But wait, not so fast. Recent court victories for the CLECs point to them gaining renewed life in the battle for broadband access over RBOC lines.
Last week Covad Communications Inc. (OTC: COVD) and CoreComm won preliminary motions in federal court that will allow them to continue antitrust cases against Baby Bells. Decisions by the U.S. Court of Appeals for the Eleventh Circuit in Atlanta and the U.S. District Court in Cleveland both went in favor of the CLECs.
These decisions indicate the legal tide may be turning. In 2000, the U.S. Court of Appeals for the Seventh Circuit in Chicago shot down the option of bringing antitrust claims against RBOCs. But now, as more courts are willing to hear antitrust cases, CLECs appear to be fighting back.
"Congress and the Federal Communications Commission (FCC) are very pro-RBOC," says Evin Lederman, a telecom research analyst for Okumus Capital, a hedge fund that manages more than $500 million. "So the only hope the competitive carriers have is the courts. The fact that the courts are hearing these cases certainly is very positive."
Here's how things are unfolding:
- In the Seventh Circuit's decision on Goldwasser vs. Ameritech in 2000, the court ruled that Richard Goldwasser, an Ameritech customer who had brought the suit against the company, had no antitrust case. It concluded that Ameritech was guilty of violating rules in the 1996 Telecom Act, but not the Sherman Act, the principal statute of antitrust law. And since that ruling, many antitrust suits against RBOCs stemming from the Telecom Act have been dismissed.
- In June 2002, a decision by the U.S. Court of Appeals for the Second Circuit in New York concluded that Verizon Communications Inc. (NYSE: VZ) and other regional RBOCs, may be subject to antitrust lawsuits.
- On Wednesday of last week, the U.S. District Court in Cleveland refused to dismiss a case brought by CLEC CoreComm against SBC Communications Inc.'s Ameritech unit. Ameritech had sought dismissal based on the Seventh Circuits' ruling.
- Last Friday, the U.S. Court of Appeals for the Eleventh Circuit in Atlanta ruled that Covad can proceed with an antitrust case against BellSouth Corp. (NYSE: BLS). This case claims the DSL Internet services provider was denied access to phone lines and subjected to unfair pricing. The Eleventh Circuit court said a lower court, which based its decision on the Seventh Circuit’s ruling in the Goldwasser case, erred when it reasoned the 1996 Telecommunications Act prevented Covad from bringing its claims against BellSouth.
“We are disappointed in the court’s ruling on Friday,” says Joe Chandler, a spokesperson for BellSouth Corp. (NYSE: BLS), speaking of last week's decision in the Eleventh Circuit. “But taking a look at the options relative to this case we are still very confident that we will prevail and that our arguments will hold.”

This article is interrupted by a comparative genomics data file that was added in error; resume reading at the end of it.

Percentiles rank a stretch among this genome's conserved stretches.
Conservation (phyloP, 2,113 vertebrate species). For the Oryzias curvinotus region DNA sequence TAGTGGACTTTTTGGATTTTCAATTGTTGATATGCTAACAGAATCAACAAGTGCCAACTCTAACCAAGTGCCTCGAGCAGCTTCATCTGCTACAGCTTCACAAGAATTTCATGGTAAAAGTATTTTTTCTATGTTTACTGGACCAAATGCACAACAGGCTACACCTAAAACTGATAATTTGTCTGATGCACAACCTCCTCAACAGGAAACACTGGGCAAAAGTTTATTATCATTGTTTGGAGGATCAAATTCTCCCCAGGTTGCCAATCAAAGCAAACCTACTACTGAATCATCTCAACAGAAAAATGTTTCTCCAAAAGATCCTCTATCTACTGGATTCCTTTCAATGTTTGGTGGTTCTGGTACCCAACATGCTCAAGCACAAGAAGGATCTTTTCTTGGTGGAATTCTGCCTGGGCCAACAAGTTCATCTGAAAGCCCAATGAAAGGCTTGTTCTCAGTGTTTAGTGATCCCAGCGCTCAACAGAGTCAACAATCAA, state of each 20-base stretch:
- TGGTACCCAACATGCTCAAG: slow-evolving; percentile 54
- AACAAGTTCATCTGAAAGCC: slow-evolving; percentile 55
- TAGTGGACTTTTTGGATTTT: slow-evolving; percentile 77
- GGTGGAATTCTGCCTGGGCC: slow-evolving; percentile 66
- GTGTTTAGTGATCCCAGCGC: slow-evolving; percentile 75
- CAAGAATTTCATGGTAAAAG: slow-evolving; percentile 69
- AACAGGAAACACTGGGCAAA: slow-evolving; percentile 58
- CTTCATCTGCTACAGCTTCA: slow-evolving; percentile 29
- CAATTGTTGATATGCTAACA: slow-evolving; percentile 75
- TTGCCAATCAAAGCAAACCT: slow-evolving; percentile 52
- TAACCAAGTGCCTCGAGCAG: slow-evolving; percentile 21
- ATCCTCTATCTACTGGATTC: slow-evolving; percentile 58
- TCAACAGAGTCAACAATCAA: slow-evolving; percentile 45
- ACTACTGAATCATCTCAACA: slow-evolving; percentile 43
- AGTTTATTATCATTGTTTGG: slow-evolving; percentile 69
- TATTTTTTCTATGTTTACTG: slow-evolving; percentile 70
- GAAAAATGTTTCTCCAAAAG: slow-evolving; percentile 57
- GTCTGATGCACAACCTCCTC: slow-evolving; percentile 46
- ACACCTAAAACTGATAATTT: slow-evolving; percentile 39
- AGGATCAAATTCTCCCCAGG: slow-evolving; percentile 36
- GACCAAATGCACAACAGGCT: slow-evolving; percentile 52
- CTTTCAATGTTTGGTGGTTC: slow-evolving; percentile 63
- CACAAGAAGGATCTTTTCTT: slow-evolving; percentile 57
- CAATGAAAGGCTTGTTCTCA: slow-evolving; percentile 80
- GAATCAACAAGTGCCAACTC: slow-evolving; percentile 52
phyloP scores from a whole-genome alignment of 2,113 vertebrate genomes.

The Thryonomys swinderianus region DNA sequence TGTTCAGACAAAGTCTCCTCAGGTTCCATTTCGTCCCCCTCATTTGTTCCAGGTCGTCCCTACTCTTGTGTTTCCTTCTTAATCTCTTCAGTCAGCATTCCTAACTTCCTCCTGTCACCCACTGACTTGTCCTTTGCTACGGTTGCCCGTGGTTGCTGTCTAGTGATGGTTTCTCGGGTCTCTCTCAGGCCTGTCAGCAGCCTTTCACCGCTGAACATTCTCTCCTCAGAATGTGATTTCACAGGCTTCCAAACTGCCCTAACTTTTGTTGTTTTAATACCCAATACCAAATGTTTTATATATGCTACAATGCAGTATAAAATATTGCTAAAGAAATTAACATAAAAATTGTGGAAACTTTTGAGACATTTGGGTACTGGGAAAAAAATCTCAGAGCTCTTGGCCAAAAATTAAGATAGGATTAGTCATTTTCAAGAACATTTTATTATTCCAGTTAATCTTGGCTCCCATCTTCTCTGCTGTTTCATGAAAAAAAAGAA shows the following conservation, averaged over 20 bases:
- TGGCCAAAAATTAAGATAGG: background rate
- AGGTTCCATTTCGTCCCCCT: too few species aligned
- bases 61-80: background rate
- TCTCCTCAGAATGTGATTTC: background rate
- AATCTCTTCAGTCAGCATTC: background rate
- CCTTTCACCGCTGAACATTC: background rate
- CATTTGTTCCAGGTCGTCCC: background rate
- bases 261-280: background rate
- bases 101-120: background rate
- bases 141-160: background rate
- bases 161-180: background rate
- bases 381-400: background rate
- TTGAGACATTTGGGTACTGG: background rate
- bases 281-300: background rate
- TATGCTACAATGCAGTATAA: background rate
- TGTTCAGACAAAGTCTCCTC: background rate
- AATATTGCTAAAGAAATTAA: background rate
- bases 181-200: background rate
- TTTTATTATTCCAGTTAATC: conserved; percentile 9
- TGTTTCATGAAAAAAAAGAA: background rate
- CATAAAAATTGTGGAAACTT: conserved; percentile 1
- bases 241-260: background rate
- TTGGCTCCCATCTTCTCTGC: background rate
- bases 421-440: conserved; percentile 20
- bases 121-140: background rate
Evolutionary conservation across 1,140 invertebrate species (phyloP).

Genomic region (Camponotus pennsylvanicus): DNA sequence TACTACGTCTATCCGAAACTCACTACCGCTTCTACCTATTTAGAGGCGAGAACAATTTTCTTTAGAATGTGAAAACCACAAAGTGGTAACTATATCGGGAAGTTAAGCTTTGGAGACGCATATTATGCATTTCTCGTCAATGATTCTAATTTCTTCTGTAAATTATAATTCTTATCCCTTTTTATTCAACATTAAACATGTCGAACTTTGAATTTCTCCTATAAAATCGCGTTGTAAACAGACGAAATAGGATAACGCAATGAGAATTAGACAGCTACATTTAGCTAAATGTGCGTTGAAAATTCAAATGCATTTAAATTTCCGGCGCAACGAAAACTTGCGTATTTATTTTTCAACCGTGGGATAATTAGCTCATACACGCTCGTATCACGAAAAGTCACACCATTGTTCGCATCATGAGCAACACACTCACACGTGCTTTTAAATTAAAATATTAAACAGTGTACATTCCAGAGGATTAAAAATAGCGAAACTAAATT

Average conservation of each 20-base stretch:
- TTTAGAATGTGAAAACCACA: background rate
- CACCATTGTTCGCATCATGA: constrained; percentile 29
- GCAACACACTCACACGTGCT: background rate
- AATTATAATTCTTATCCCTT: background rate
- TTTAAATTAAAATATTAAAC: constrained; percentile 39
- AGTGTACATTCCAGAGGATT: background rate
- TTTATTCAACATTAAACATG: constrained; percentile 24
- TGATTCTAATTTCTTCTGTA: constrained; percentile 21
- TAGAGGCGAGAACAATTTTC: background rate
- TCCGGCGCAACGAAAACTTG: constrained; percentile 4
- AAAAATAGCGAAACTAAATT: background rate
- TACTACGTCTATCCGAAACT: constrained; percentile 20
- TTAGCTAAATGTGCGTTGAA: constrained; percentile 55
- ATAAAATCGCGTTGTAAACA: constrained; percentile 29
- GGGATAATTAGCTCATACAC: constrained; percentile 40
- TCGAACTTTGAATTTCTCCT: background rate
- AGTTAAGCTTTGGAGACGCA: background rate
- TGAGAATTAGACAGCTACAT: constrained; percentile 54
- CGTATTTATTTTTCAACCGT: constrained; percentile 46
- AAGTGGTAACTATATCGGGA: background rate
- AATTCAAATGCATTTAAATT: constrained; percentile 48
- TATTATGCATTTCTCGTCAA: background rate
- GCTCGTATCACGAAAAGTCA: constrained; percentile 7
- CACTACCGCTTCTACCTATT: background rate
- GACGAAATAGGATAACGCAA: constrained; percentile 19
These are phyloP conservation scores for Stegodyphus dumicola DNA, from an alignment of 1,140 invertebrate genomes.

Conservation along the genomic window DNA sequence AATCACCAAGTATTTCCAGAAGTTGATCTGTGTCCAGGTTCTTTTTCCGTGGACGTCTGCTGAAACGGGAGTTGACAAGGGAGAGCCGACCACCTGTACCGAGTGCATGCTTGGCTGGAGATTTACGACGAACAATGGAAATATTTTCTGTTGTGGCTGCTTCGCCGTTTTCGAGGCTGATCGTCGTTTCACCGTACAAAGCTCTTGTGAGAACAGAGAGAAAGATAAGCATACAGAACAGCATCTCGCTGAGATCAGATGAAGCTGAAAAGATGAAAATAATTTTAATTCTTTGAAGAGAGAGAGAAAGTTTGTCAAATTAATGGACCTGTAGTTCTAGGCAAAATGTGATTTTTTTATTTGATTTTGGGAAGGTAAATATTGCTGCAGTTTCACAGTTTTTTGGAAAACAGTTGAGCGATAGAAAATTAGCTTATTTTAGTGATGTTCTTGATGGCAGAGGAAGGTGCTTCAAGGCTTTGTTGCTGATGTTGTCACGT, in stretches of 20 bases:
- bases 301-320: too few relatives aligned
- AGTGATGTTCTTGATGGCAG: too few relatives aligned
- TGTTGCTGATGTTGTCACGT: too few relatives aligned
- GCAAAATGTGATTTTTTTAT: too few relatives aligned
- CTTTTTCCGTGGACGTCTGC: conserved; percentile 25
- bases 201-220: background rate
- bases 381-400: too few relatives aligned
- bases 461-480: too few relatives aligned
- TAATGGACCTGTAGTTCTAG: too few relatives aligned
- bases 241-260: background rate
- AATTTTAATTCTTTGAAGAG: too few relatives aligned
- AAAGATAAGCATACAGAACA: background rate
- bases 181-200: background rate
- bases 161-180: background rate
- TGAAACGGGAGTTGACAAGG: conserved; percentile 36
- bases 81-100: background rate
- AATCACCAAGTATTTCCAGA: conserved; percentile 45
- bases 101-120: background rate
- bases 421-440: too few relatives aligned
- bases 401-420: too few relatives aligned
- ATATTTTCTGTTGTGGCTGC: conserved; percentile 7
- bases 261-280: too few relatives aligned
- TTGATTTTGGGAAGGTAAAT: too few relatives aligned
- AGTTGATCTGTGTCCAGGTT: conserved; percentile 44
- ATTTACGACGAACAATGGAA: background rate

Despite the difficult legal environment over the past two years, nine companies have still managed to file 11 antitrust suits against the RBOCs, alleging misconduct in billing practices among other anticompetitive practices. Companies such as Covad and CoreComm along with Cavalier Telephone and Ntegrity are among the plaintiffs.
Because antitrust decisions usually carry high monetary fines, raising the financial stakes could be enough to force RBOCs to play fair. Five of the 11 antitrust suits filed against RBOCs in the past two years have already been settled. Covad actually used an antitrust settlement involving SBC to help it get out of bankruptcy back in September 2000.
“Companies that lose antitrust cases usually revise their conduct much more than they would have if they had just been given a slap on the wrist by regulators,” says Rebecca Dick, counsel at Swidler Berlin Shereff Friedman LLP, which is representing CoreComm in its case against SBC.
Some experts say the groundwork is being laid for the eventual breakup of the RBOCs. Daniel Berninger of Pulver.com, an antitrust research firm supported by the CLEC industry, says he sees many similarities between these cases and the ones preceding the breakup of AT&T Corp. (NYSE: T).
"Making them pay is step zero," says Berninger. "Before AT&T was broken up, the courts were also uncomfortable with antitrust cases. And there was quite a long delay before the antitrust laws were enforced. Things seem to be happening much quicker this time around."
But others are skeptical that the RBOCs will ever be trust-busted. "They are the only companies in the telecom sector that are even close to being healthy," says Lederman of Okumus Capital. "I highly doubt they'd be broken up."
Lederman argues that the climate in the industry is different now than it was in the early 1980s when AT&T was broken up. Today, consumers are much more willing to sacrifice price for service.
And first, CLECs have to win these cases, which is not always an easy thing to do. RBOCs have deep pockets. For example, Cavalier, which is suing Verizon, has three in-house lawyers assigned to its antitrust case. By contrast, Verizon assigned 11 lawyers to the case, including four from outside firms. In March of this year, a court dismissed Cavalier’s $600 million antitrust suit, but the case is now on appeal.
"Winning a preliminary motion is still a long way from winning at trial, but at least the Bells are losing the ability to knock out cases early,” says Dick, one of CoreComm's lawyers. “This gives CLECs more of a chance to air their allegations at a trial.”
— Marguerite Reardon, Senior Editor, Light Reading